Signs of Aerth Campaign: Game 1 - The Forgotten Tower

We embarked on our latest campaign a few Saturdays ago (our first real foray into 5E, as I mentioned in an earlier post), and lest I find myself falling desperately behind in my campaign journal entries (as I have with our previous two Dungeons & Dragons campaigns) here's the skinny:

Eladrin exile Indilwyn, after fleeing from her home (the Feywild) and spending weeks travelling through the deep forests in the northeast of the Known Lands, found herself on an ancient, worn road. The angry, early autumn clouds had been threatening rain all day, and  as the sun began to touch the horizon, delivered on their promise. She had just made a small fire at the edge of the forest when the rain began to fall.

Sir Mourning had been following the Olde King's Road north-northwest for days. It was his first real task from the Patron of the Iron Keep: travel to Northport, patrolling the road as you go; rout any evil creatures you encounter.

The sun was setting and the rain had begun to fall - a fine, cold drizzle - when he spotted the smoke ahead. He signaled his squire and servants to be extra vigilant as they approached the lone, cloaked figure kneeling by the smokey campfire to the side of the road.

It was thus that Sir Mourning, the Black Rose, knight errant of the Iron Keep, came to meet Indilwyn Winterblade, exile of the Feywild. They shared a meal and conversation in the descending gloom, and as the drizzle turned to violent thunderstorm, they looked for shelter together.

Indilwyn Winterblade and Sir Mourning (and entourage)

In the flashes of lightning, they spotted the silhouette of a tower on a bald hill not too far into the woods. They found a narrow, overgrown track - perhaps a road, once - that took them to the clearing at the base of the hill. There, they found the remains of a motte-and-bailey fortification. All that really remained was the man-made hillock and the tower upon it, and as they approached, it became clear that the tower was not man-made at all, but dwarf-made.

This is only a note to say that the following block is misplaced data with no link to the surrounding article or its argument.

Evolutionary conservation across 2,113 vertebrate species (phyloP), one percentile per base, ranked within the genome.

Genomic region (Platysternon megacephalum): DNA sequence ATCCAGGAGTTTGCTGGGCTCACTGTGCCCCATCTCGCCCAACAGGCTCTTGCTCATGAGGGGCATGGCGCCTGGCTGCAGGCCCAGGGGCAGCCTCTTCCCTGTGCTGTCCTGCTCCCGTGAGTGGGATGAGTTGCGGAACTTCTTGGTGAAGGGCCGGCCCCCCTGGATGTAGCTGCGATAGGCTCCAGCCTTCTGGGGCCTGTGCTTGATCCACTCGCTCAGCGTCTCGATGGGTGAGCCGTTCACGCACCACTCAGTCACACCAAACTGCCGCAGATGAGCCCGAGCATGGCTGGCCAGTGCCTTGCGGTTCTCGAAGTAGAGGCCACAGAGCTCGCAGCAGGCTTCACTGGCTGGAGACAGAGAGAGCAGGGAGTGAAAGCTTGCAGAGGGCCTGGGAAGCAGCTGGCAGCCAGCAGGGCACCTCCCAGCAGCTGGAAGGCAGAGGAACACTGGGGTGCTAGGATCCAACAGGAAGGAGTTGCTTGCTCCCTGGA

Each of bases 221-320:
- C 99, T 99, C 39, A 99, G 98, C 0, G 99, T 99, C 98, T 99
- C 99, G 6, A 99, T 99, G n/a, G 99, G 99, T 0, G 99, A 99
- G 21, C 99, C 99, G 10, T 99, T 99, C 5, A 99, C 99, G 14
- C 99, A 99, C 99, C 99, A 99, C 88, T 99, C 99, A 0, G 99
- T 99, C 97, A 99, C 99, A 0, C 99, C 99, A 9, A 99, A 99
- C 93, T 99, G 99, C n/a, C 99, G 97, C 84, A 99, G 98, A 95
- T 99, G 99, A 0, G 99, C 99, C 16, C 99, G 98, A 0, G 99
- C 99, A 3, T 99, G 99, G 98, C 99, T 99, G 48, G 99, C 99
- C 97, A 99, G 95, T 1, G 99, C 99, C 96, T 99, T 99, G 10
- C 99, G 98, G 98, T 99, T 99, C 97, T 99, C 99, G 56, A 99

They searched in the rain for ingress and found none - the tower appeared to have a few arrow slits high up, but no doors! It was Indilwyn who discovered the sloppily hidden double door in the base of the hill. They scouted it out, then - ever so cautiously - they opened the doors and descended into the dark, dank-smelling place.

Within, they were ambushed by a band of small, evil, dog-like men. The pair beat most of the foul creatures back, then Mourning made a huge tactical error and pursued them while Indilwyn was still engaged in combat with one in the entryway. This led to a less than heroic scene in which the player characters were both knocked unconscious and had to be rescued by Mourning's squire and servants.

Small, evil, dog-like men

Ultimately, though, the creatures were destroyed and the PCs were roused. Corpses were looted, and the deeper sections of the entrance level were explored. As the PCs approached the end of the long corridor that led to rooms deeper under the tower, they noticed the air growing colder and a rime of frost appeared to cover every surface. They peeked into the room at the end of the corridor and spied a sleeping dragon the size of a warhorse, frosty air billowing from its nostrils as it slept. Beneath it, a pile of gold and silver coins lay under a thin sheet of ice.

Although sorely tempted by the lure of the treasure, they were both battered and bruised, and their magicks depleted. They opted for the wiser course of action and silently fled the bowels of the dwarf tower.

The group spent an hour or so resting in the woods not far off, huddling beneath cloaks and blankets in the torrential rain. When the rain finally abated somewhat, they made their way back to the road and headed for the nearest human settlement.

As dawn's light was breaking, they emerged from the rolling fog and rising autumn mists into the hamlet of Dunbridge...